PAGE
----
I like watching people. In malls, in the street, at cafes. I like watching women and I like watching men.
When I look at the women, there are myriad reactions. They might check out the superficial stuff – clothes, hair, trinkets. They might meet my eyes and stare with confusion – why am I looking at them? They might see my smile and smile back or my frown and frown back or they could react in an opposite manner – frown for smile, smile for frown. They might touch their face or glance at their own clothes – to see if everything is okay. They might grab the hand of the man they are with – to reassure themselves. They might look away – a kaleidoscope of emotions: embarrassment, nervousness, arrogance.
And then there might be a woman who may ask me something, strike up a conversation, and we will decide to sit someplace and within minutes we would be familiar strangers. Rays from the same sun. There are quite a few such women, and we do not stay in touch all the time, but one day we meet again in some part of the city, the country, the world, and it is the same sun that shines upon us. We forget that it all started with a look across the street or in an escalator.
When I look at men, they always look back. Wide-eyed, with a smile. Sometimes, it ends there. Sometimes, my gaze has to be averted. Their space that I intruded upon now becomes a territorial battle. The colonisation begins. The eyes pierce deep. If it was a travel glance, as is more often the case where I journey through momentary passersby, then it is difficult. Every part is deconstructed. It does not matter that you are not a bubbly youngster anymore.
People use the standard line that men strip you with their eyes. I don’t think it is as simple. Men would prefer that you strip, that is the reason they like it if you are dressed to tantalise. If you are not, then you could be a tease, a challenge. It may not always be negative, but the complexities are daunting.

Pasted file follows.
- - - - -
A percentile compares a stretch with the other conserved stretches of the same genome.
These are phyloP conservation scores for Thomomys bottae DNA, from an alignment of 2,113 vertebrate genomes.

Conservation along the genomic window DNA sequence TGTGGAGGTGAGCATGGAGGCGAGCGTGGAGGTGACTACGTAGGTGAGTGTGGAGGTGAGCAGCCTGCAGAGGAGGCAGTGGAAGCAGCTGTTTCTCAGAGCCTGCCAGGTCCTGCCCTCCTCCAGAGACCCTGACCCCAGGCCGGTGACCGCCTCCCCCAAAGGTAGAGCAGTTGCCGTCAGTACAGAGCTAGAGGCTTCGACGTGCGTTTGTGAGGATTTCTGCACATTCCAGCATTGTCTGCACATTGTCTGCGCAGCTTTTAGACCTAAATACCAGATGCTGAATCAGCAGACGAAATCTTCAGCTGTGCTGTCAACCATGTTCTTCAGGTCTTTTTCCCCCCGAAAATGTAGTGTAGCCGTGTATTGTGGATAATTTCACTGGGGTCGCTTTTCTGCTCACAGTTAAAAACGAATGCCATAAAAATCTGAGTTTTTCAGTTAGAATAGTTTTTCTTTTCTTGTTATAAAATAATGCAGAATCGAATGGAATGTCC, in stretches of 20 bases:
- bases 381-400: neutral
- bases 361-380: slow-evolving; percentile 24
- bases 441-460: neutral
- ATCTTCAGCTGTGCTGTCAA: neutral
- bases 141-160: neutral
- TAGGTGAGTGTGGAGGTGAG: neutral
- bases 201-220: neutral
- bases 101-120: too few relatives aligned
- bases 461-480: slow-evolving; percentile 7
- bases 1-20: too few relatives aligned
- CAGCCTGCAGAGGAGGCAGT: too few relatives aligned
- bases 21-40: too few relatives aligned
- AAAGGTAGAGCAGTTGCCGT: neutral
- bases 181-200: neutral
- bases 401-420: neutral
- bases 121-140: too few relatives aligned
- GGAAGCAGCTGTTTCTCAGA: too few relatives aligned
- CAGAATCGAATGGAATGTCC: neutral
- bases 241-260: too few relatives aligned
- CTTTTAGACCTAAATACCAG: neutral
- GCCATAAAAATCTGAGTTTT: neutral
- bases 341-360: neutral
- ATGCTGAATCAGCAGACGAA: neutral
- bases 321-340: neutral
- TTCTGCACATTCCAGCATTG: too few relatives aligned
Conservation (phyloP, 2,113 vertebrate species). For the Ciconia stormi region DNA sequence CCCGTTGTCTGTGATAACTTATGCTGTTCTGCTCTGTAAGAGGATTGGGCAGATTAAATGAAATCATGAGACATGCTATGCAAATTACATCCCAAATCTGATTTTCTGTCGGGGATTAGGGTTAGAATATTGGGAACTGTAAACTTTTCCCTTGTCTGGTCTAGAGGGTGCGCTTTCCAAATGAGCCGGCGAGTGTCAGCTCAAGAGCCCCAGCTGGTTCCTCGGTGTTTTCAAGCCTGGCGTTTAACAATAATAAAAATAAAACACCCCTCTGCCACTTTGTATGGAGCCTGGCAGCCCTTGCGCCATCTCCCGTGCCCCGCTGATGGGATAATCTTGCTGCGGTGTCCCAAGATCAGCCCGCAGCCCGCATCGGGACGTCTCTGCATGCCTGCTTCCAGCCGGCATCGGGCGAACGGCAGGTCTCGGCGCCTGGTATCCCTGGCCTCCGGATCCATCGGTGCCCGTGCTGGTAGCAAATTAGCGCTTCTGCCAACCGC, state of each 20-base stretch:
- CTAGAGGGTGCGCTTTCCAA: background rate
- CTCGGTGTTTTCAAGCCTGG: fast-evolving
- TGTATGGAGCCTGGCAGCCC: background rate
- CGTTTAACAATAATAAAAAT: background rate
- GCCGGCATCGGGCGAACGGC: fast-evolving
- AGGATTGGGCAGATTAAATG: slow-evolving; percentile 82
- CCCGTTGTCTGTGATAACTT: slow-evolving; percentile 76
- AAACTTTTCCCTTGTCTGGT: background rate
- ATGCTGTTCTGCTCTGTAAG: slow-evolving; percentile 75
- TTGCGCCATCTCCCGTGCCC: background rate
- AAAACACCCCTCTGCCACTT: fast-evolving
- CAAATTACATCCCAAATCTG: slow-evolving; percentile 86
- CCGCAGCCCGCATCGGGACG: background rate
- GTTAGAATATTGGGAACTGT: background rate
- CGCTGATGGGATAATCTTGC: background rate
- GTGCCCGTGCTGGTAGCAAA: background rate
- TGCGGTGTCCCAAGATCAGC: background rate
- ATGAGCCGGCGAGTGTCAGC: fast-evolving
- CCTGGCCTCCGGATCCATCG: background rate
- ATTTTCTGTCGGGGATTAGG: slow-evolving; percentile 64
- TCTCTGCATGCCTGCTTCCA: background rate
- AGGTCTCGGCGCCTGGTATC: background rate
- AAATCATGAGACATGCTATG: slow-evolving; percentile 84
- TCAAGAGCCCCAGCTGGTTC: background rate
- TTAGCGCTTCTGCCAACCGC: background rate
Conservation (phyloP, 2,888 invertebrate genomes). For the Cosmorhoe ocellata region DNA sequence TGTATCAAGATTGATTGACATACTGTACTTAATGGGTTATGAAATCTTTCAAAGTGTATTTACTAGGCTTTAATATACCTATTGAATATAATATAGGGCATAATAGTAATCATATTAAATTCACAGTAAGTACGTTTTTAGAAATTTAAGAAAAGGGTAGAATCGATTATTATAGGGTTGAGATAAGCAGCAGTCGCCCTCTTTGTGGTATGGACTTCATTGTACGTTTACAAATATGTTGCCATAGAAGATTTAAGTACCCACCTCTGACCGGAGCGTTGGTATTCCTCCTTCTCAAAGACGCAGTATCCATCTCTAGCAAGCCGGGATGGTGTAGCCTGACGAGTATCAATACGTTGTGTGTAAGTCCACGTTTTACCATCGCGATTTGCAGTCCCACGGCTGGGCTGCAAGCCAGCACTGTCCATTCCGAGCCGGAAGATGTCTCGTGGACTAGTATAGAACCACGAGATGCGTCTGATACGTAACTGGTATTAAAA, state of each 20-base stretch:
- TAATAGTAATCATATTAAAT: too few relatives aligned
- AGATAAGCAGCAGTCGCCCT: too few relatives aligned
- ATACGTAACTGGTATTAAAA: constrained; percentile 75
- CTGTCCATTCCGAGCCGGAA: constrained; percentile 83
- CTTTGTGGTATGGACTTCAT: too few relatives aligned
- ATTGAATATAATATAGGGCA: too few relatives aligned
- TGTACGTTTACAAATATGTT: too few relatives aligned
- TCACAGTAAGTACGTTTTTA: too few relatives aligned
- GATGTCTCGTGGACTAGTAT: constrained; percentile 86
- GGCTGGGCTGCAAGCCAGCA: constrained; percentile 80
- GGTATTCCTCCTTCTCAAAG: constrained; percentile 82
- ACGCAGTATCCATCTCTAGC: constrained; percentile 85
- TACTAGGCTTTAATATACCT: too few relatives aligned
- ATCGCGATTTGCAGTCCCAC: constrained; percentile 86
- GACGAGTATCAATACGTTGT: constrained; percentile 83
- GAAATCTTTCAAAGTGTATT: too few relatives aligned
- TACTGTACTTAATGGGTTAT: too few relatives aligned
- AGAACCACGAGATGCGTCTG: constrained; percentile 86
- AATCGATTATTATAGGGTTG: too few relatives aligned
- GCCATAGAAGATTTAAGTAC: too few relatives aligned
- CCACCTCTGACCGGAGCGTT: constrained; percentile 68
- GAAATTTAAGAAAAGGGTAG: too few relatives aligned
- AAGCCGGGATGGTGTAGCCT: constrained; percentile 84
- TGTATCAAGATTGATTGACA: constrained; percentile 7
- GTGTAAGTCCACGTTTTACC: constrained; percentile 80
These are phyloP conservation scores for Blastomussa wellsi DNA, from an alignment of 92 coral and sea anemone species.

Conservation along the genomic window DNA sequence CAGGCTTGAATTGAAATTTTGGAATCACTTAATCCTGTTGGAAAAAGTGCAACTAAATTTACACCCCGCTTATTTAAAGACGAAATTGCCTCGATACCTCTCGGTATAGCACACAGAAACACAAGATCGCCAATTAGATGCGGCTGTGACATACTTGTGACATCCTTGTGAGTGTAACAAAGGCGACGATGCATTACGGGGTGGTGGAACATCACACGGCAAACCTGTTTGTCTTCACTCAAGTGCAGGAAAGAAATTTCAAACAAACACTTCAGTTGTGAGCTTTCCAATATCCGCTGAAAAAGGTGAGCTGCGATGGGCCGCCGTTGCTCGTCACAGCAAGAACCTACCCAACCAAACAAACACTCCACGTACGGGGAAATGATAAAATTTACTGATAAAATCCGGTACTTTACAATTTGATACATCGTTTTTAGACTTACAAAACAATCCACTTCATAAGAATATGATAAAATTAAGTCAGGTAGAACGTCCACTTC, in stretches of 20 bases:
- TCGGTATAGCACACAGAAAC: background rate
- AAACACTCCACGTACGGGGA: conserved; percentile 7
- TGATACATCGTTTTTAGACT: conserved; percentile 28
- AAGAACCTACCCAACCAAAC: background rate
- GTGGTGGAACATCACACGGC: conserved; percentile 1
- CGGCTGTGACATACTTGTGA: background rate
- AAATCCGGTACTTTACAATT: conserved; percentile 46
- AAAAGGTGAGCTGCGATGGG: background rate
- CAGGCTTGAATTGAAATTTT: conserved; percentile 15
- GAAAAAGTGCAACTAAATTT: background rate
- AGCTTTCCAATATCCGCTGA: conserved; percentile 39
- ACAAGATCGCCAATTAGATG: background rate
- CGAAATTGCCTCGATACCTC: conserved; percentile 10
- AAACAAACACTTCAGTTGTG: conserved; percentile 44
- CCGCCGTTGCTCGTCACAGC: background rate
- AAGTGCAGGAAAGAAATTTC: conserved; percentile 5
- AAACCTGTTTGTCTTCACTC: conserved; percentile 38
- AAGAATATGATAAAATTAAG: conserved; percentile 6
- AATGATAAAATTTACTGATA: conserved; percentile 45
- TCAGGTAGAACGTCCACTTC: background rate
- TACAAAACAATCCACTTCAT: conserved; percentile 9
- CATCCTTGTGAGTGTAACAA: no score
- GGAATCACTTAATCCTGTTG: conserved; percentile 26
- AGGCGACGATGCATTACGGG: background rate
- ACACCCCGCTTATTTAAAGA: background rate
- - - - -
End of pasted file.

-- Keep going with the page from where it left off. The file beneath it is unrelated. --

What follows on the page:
The man might strike up a conversation. It will be direct – about some part of you, your clothes, your demeanour. Next: Where are you from? Are you alone? With family?
I will be honest here. I indulge in fantasy. My range of husbands is rather interesting; my brood of kids can qualify for American Idol as well as top Mensa scores.
Would a ‘No’ not suffice? I’ve done that too. But, occasionally, because of the female gaze that could have started it, I feel duty-bound to steer the ‘deal’.
So, should I feel guilty about the female gaze? Can’t I immerse myself in the book, the coffee, the menu card, the stores? I can, but then people are books, coffee, menu cards, and stores. It would be disingenuous to say that one looks at women and men in the same way. One does not. I am aware all the time that when I watch women I am watching myself in another garb. When I watch men I am watching myself as the ‘other’. It is subliminal.
I cannot analyse or rationalise it. It is a maze.
As a woman who supposedly knows her way around, I am quite often lost. It can be beautiful to get lost somewhere. It is in these goalless moments that I find serendipity. Serendipity takes no effort, you might say. But to chance upon something, to submit yourself to fate can alter the course of not just the road you take, but the destination too.
I celebrate this state of suffusion.
This is for you today...the women who looked back.
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Also She, an earlier poem